The name Box Elder came from all of the box elder trees growing in this part of the state. Located in the upper northwest corner, the northern border is the state of Idaho. To the south is Tooele County. The western border is the state of Nevada. The eastern boundary includes the Wasatch Mountains, Cache County, Weber County and a small corner of Davis County.
Area: 5,614 sq. miles
County Seat: Brigham City
Economy: The main industry in Box Elder County is agriculture. One third of Utah’s “dry land” wheat is grown here. It is well known for peaches and other fruits. Dairy, cattle and sheep industries are also among the main resources for the economy.
Elevation: 4,200-4,600 (with a few exceptions)
Points of interest: Golden Spike National Historic Site, Willard Bay, Crystal Hot Springs, Brigham City Museum and Gallery, Box Elder LDS Tabernacle in Brigham City, Willard Historic District, Bear River Migratory Bird Refuge.
Box Elder County
102 West Forest Street
Brigham City, UT 84302
Area: 5,614 square miles; population: 36,485 (in 1990); county seat: Brigham City; origin of county name: named for the many box elder trees growing there; principal cities/towns: Brigham City (15,644), Tremonton (4,264), Garland (1,637), Willard (1,298), Perry (1,211), Honeyville (1,112), Bear River City (700), Clarkston (645), Corinne (639); economy: agriculture, aerospace/defense; points of interest: Golden Spike National Historic Site, Willard Bay, Crystal Hot Springs, Brigham City Museum and Gallery, Box Elder LDS Tabernacle in Brigham City, Willard Historic District, Bear River Migratory Bird Refuge.
Located in the upper northwest corner of the state of Utah, Box Elder County is part of the Great Basin region and embraces a large land area extending from the west spur of the Wasatch Mountains to the Idaho border and westward to Nevada. It includes portions of the Great Salt Lake and the Great Salt Lake Desert. On the east are the lower course and deltas of the Bear River, the Malad River Valley, and the Promontory Mountains. Diverse in topography, the county contains rich farmlands as well as extensive marshlands at the mouth of the Bear River.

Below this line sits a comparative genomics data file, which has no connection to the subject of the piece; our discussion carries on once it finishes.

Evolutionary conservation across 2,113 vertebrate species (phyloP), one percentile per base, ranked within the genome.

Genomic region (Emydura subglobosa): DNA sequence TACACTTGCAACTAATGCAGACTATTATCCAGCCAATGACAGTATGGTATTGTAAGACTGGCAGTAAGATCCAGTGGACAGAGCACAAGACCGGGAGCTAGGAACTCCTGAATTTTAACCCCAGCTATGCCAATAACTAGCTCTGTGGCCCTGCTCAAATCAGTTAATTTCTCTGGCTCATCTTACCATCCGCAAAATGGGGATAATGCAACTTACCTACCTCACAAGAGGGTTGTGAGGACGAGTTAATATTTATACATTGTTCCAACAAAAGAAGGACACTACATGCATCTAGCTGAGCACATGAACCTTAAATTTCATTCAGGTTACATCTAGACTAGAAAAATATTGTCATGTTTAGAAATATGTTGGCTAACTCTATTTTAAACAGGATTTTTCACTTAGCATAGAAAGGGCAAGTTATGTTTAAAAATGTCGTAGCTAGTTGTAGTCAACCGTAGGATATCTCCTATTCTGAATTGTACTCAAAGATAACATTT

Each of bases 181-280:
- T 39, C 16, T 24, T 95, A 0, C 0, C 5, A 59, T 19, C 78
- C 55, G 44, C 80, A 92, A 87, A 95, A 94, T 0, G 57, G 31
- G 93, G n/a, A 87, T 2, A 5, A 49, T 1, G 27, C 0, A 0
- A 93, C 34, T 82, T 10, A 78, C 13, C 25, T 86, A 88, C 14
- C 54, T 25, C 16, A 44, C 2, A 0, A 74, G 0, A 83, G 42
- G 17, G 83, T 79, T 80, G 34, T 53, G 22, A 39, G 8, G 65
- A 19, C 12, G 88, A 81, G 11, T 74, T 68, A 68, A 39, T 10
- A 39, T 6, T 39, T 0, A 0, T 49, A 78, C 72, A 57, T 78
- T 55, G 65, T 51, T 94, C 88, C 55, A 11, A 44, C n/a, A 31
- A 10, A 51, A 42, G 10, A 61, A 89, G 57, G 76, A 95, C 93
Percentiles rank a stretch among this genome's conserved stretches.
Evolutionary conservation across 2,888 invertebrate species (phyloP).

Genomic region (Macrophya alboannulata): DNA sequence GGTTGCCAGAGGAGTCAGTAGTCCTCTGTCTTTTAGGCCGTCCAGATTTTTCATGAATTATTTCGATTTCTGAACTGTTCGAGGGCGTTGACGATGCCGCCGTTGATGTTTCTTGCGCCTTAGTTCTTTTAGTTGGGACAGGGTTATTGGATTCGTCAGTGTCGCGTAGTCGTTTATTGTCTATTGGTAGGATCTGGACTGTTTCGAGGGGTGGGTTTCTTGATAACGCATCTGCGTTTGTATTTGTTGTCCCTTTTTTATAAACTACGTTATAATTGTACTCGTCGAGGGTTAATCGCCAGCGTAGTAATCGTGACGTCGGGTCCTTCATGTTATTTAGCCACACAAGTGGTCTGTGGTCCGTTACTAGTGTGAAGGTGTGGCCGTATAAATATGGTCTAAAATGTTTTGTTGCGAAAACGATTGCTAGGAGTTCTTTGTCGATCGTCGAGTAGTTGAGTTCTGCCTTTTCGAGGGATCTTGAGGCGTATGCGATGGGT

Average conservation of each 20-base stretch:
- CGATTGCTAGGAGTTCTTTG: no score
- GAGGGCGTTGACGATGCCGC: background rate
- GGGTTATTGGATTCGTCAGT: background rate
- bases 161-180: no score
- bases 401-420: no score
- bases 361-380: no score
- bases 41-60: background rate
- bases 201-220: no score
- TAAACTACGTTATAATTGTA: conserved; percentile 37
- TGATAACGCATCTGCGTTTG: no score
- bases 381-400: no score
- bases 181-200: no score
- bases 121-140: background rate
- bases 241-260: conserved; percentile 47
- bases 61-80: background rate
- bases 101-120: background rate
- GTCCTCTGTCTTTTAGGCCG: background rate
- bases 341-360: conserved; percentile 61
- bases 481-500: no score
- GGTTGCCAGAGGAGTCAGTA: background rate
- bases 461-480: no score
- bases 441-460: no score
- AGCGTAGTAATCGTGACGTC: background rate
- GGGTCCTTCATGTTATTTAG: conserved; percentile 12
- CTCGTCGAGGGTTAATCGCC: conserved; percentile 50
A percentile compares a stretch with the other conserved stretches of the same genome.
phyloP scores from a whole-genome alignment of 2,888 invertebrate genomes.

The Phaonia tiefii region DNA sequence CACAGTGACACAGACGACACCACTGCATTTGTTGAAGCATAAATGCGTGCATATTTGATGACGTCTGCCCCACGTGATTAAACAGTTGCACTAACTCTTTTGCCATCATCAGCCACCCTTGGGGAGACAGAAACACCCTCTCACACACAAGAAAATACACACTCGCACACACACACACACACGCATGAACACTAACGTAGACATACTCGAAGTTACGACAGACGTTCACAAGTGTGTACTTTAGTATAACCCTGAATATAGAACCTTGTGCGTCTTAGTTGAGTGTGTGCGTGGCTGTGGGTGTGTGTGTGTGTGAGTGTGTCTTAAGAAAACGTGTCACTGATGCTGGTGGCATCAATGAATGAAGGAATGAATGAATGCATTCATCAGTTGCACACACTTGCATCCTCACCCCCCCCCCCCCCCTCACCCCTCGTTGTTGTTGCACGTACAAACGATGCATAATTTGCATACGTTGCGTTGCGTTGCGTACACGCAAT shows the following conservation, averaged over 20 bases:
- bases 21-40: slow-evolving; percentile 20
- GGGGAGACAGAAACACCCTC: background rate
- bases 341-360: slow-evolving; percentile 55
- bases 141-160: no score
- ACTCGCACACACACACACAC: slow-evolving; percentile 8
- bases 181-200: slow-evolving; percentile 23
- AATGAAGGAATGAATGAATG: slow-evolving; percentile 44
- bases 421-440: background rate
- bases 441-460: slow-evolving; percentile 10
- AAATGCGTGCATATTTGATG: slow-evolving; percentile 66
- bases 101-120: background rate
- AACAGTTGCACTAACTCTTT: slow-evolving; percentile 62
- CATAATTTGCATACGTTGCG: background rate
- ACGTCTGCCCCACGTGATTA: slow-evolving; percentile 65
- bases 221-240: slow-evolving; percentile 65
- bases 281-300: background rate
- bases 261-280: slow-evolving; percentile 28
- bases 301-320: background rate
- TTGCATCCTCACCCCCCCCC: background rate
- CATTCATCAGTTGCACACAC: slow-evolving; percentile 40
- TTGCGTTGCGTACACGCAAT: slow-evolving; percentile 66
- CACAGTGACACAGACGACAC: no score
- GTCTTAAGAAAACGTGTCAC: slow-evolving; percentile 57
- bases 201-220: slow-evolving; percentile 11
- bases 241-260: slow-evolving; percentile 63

Prehistoric big-game hunters seeking mammoths, camels, and bison roamed the area as early as 12,000 years ago, as did Indians of the later Plains Culture. Danger Cave, Promontory Caves, Hogup Cave, and Shallow Shelter are among the important archaeological sites found in Box Elder County. During the 1820s and 1830s fur trappers, including Peter Skene Ogden and Joseph R. Walker, explored the eastern and northern parts of the county. Permanent white settlement began in 1851 when a group of Mormons took up land in North Willow Creek (Willard). Brigham City was settled that year. Because the land was already inhabited by Shoshoni Indians, livestock raids and violent clashes between Indians and settlers were common until Territorial Governor James Duane Doty negotiated the Treaty of Box Elder on 30 July 1863 in Brigham City.
In 1856 the territorial legislature created Box Elder County from part of Weber County. Its boundaries were redefined in 1880 when the legislature divided the water and islands of the Great Salt Lake among Salt Lake, Davis, Weber, Tooele, and Box Elder counties.
The most significant event in Box Elder County history took place on 10 May 1869 at Promontory when the driving of the Golden Spike joined the Central Pacific and the Union Pacific railroads to complete the transcontinental line. Corinne, a feisty, non-Mormon boomtown, became the freight transfer point for goods shipped to Idaho and Montana. In July 1870 Corinne residents spurred the founding of the Liberal party to oppose the Mormons’ People’s party.
Agriculture has always played an important role in the economy of Box Elder County. Some 43 percent of the county’s land is used for agricultural purposes. Besides the standard crops of hay, grain, and alfalfa, beginning in 1901 sugar beets were also raised, and kept two sugar factories, one in Garland and the other in Brigham City, operating for many years. Abundant fruit orchards and garden crops continue to contribute to the local economy. Since 1957, when Thiokol Chemical (now Morton-Thiokol) began its Brigham City operation, defense and aerospace have dominated the local economy and presently employ some 5,000 people. Morton-Thiokol built the Minuteman missile and the space shuttle booster rockets.